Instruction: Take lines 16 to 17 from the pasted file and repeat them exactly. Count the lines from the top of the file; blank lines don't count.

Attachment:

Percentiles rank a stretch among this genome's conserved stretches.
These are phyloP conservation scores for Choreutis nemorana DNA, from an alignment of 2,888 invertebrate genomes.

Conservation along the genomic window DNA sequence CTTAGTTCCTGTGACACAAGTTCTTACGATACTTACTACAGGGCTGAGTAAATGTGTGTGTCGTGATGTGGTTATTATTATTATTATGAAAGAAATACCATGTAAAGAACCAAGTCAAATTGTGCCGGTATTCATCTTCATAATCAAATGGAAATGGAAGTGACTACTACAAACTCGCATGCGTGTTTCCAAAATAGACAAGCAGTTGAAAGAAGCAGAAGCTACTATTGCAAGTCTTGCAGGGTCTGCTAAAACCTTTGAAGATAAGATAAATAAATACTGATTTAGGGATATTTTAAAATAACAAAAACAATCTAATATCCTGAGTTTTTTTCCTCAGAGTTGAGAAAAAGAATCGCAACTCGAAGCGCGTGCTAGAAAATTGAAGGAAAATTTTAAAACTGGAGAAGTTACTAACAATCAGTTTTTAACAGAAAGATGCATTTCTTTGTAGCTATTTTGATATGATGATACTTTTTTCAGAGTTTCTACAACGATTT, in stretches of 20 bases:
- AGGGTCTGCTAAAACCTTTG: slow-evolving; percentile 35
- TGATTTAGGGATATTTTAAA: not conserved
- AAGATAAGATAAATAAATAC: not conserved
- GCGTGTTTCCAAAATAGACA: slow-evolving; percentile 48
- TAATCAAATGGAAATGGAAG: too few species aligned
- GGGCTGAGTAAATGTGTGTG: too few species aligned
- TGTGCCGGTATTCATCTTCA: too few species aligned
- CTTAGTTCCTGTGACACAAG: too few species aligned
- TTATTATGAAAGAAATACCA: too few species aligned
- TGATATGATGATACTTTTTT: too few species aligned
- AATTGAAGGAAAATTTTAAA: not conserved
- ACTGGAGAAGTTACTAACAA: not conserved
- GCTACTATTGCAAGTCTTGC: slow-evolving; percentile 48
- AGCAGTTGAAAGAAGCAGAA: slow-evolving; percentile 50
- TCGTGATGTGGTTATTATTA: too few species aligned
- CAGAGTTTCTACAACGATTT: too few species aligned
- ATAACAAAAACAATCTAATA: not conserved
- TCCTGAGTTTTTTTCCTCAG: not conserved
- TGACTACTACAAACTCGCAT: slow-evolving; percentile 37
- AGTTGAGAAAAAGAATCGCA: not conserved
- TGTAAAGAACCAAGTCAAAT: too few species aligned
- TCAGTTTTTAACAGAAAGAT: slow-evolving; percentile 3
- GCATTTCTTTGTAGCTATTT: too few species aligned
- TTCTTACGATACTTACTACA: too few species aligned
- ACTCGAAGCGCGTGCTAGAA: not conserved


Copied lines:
- GCTACTATTGCAAGTCTTGC: slow-evolving; percentile 48
- AGCAGTTGAAAGAAGCAGAA: slow-evolving; percentile 50